The Maritime and Commercial Court granted the request to remove LegalTech Denmark from the trade name register. According to §2 sub 2 of the Danish Companies Act, ‘the name of a registered company must be clearly distinguishable from the name of other companies.’ As LEGALTECH ApS has the oldest registration including legaltech in the Danish trade name register (mid 2017), they can prohibit all subsequently registered trade names to be confusingly similar. That concerns all trade name registrations including legaltech that are used for the same business services as LEGALTECH ApS. However, the impact of that outcome seems limited. LegalTech Denmark ApS is currently registered as LTDK ApS and can continue offering its services refering to legaltech. They can just not call themselves LegalTech Denmark ApS anymore.

The real impact in the case could have been caused by the second injunction that was requested by LEGALTECH ApS: the prohibition to use ‘legaltech Denmark’ on LegalTech Denmark’s website and to forbid the use of legaltech for any marketing purposes. If granted, it would mean that LEGALTECH ApS gets a monopoly on the use of legaltech for legal tech services.

The Maritime and Commercial Court rejected the second injunction. For now, that means that LEGALTECH ApS does not have a monopoly on the use of legaltech for marketing purposes.

The refusal is based on technical legal grounds and therefore, the outcome can be different in a next case. LEGALTECH ApS had based its claim on the Danish Marketing Act. Invoking the Marketing Act is only possible when the claimant is ‘economically active’. The Maritime and Commercial Court briefly concludes that LEGALTECH ApS is not economically active (enough), nor has proven to have any concrete plans to become economically active in the near future. The request for an injunction based on the Marketing Act was therefore dismissed.

Additionally, the court assessed whether the protection of the word trademarks legaltech and juratech could lead to another outcome.

LEGALTECH ApS’s trademark legaltech cannot provide any protection against the registration of LegalTech Denmark ApS as a trade name. LegalTech Denmark ApS was registered at the end of 2018, whereas LEGALTECH ApS’s trademark legaltech was registered as a word trademark in 2021. A newer trademark does not protect against an older trade name.

The court continues with an assessment of whether juratech can be invoked against the use of LegalTech Denmark’s marketing material. Trademarks do not only protect the actual word (‘juratech’), but also protect against other words or logos that are confusingly similar. If juratech and legaltech are found similar by the Maritime and Commercial Court, it means that LEGALTECH ApS can prohibit the use of legaltech by LegalTech Denmark ApS based on the trademark registration of juratech. As juratech is the only trademark registered for class 45 (legal services), it could potentially pose a threat to the use legal tech for marketing by tens or hundreds of legal tech companies across Denmark, because LEGALTECH ApS would be able to forbid the use of ‘legal tech’ for all legal services.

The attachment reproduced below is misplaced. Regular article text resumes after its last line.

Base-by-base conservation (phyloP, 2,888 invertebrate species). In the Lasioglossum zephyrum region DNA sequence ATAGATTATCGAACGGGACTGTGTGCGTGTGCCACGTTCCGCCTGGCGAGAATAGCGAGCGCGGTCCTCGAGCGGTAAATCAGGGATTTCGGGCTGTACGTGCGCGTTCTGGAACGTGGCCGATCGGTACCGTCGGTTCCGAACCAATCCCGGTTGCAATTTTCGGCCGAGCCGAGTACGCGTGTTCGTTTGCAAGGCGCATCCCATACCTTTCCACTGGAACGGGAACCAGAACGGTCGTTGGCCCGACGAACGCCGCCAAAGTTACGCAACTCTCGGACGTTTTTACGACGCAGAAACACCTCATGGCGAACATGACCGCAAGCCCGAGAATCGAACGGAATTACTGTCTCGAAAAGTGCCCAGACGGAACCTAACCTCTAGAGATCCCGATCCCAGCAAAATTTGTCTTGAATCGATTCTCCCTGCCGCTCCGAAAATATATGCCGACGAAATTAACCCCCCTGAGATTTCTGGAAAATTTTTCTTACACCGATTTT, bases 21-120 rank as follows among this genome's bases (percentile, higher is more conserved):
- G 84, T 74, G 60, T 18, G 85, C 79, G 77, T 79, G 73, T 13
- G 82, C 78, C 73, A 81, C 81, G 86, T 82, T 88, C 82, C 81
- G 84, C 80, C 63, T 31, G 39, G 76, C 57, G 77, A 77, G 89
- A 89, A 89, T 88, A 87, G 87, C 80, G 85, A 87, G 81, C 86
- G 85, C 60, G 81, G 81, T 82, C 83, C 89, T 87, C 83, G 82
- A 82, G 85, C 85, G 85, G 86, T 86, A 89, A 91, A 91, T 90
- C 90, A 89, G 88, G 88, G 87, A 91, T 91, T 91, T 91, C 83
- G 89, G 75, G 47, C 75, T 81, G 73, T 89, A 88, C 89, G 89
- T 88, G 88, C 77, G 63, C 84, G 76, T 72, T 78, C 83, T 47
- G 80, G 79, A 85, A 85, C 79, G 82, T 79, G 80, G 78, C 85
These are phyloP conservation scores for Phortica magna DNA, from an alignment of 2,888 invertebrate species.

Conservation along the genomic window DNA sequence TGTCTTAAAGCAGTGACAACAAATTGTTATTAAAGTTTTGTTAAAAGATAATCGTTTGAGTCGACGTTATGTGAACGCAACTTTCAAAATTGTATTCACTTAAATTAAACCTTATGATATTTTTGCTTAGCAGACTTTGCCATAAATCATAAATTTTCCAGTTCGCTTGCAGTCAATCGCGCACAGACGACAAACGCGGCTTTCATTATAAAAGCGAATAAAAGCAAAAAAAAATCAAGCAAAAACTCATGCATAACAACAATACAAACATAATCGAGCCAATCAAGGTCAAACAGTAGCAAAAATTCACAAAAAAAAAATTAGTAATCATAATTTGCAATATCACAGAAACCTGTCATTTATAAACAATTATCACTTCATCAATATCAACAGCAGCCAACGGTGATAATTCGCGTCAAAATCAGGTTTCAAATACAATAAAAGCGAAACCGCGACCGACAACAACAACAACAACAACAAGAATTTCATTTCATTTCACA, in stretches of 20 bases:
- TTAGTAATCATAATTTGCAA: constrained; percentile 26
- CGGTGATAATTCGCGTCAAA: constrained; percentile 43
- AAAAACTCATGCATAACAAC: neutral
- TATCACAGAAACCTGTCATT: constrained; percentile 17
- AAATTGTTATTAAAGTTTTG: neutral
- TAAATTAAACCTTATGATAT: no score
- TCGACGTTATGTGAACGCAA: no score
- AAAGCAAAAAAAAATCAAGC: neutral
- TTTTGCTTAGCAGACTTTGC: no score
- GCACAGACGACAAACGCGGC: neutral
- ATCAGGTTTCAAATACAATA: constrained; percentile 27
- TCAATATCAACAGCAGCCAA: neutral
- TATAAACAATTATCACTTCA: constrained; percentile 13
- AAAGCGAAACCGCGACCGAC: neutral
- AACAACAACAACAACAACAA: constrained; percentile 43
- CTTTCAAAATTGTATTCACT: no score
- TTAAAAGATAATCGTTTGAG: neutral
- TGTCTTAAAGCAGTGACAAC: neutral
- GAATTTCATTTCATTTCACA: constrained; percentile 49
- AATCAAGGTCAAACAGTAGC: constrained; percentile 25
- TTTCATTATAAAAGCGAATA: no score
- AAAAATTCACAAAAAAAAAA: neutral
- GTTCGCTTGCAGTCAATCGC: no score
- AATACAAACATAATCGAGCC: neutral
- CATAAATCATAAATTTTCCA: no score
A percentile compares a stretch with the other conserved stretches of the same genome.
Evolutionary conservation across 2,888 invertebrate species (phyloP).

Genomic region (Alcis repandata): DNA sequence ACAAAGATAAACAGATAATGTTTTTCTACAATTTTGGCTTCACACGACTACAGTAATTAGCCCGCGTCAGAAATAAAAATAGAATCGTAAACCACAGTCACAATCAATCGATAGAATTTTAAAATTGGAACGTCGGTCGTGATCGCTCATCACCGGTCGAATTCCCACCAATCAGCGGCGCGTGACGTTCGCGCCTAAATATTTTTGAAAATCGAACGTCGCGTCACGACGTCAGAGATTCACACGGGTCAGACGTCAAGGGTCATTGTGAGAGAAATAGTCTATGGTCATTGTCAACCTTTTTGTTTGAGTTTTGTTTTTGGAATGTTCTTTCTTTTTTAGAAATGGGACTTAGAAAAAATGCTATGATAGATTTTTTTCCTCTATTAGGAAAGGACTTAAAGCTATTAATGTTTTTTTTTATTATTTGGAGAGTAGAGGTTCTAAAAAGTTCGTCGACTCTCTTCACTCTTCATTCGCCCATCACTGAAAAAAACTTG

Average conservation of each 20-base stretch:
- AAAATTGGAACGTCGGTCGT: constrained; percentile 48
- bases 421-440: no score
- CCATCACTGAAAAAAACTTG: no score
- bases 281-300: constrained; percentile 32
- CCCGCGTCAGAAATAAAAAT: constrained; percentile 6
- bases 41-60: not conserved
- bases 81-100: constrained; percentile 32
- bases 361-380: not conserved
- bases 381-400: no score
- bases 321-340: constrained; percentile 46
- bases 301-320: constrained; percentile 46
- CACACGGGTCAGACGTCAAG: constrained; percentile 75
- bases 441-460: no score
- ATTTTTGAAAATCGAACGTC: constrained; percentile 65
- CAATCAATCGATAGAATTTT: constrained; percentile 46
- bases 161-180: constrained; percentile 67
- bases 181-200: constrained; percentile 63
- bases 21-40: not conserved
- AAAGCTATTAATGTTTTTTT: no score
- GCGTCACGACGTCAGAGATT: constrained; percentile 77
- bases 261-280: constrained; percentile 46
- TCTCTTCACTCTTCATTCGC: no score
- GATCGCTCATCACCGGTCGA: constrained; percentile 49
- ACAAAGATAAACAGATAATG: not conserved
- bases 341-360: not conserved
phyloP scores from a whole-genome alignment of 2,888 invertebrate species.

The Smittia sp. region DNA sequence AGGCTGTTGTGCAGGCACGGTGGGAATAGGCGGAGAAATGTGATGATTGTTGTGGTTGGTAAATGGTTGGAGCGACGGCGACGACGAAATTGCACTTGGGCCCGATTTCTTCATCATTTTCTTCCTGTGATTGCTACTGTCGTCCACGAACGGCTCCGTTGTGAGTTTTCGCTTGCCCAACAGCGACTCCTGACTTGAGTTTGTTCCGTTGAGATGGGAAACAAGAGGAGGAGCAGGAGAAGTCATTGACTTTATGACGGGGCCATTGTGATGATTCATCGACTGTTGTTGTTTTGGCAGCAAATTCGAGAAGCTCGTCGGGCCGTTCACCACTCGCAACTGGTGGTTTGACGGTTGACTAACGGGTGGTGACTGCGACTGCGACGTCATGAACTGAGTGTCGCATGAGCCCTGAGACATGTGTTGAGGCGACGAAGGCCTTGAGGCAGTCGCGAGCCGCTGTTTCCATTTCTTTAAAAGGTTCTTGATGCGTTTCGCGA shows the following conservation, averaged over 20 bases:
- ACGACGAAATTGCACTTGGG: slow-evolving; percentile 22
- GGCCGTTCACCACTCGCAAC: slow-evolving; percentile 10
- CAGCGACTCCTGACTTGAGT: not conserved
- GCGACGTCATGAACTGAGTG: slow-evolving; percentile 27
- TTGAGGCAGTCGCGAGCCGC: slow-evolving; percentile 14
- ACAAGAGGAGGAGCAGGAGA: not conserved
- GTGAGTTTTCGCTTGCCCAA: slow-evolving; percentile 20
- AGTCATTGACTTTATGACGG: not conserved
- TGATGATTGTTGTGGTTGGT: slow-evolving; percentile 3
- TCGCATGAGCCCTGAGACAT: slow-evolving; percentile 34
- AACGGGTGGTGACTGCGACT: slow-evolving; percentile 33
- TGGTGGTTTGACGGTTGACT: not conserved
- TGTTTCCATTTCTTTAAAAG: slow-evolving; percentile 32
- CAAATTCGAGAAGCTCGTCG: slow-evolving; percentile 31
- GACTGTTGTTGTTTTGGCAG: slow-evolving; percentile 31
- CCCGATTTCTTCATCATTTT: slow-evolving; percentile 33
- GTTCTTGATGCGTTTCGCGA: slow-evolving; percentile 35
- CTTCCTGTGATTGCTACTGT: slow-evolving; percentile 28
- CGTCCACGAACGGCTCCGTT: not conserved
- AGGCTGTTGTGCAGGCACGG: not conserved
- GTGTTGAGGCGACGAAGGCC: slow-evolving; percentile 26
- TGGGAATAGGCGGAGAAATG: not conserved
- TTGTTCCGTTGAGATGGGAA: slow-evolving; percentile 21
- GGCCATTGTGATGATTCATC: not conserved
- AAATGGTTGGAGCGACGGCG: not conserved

Luckily for Danish legal tech companies, that risk is no longer there. The Maritime and Commercial Court concludes that juratech and legaltech are ‘significantly different’, even though they are direct translations. Thus leaving the Danish legal tech companies only with legaltech instead of juratech on their websites or other promotional activities.


What will the future bring?

The most interesting question remaining to be answered is what the outcome of the case will be when LEGALTECH ApS becomes economically active. Based on this decision, the possibility that a court in the future grants a prohibition to use legaltech cannot be ruled out. The Maritime and Commercial Court has not (yet) taken a clear stance on the possibility that LEGALTECH can prohibit the use of legal tech by other companies, as the prohibition was rejected on technical grounds (inapplicability).

In previous decisions, the European Intellectual Property Office (EUIPO) rejected multiple registrations concerning FinTech. In the words of the EUIPO:

The relevant English-speaking consumers would understand [FinTech] as having the following meaning: the application of new technological advancements to services in the financial industry which are personalised according to their user´s needs, bespoke. They would perceive the sign [myFinTech] as providing information that the services are, inter alia, bespoke financial, banking, insurance services using software and modern technology.

The trademark myFinTech was refused, because it had a ‘clear descriptive meaning’, and was ‘incapable of performing the essential function of a trademark, which is to distinguish the goods or services of one undertaking from those of other undertakings.’ Even more so, regarding the slogan trademark EVERY COMPANY IS A FINTECH COMPANY, the EUIPO boldly states that the entire slogan is descriptive for business consulting finances and workshops and summits for venture capital and entrepreneurship, simply because the slogan is not mere marketing, it is a fact that every company can become a fintech company. Looking at these lessons learned from FinTech, it will only be a matter of time for the descriptiveness of legaltech.

In the meantime, in the court’s conclusion on the significant differences between legaltech and juratech lies a chance for LEGALTECH to market the latter as their own protected alternative for the generic term legal tech. As juratech is the only trademark registered for class 45 (legal services), it has a solid base for future enforcement in the market. Plus, with this decision by the Maritime and Commercial Court, LEGALTECH ApS knows for sure that juratech is sufficiently different from legaltech. That means that no (future) competition will be able to use juratech for legal tech services.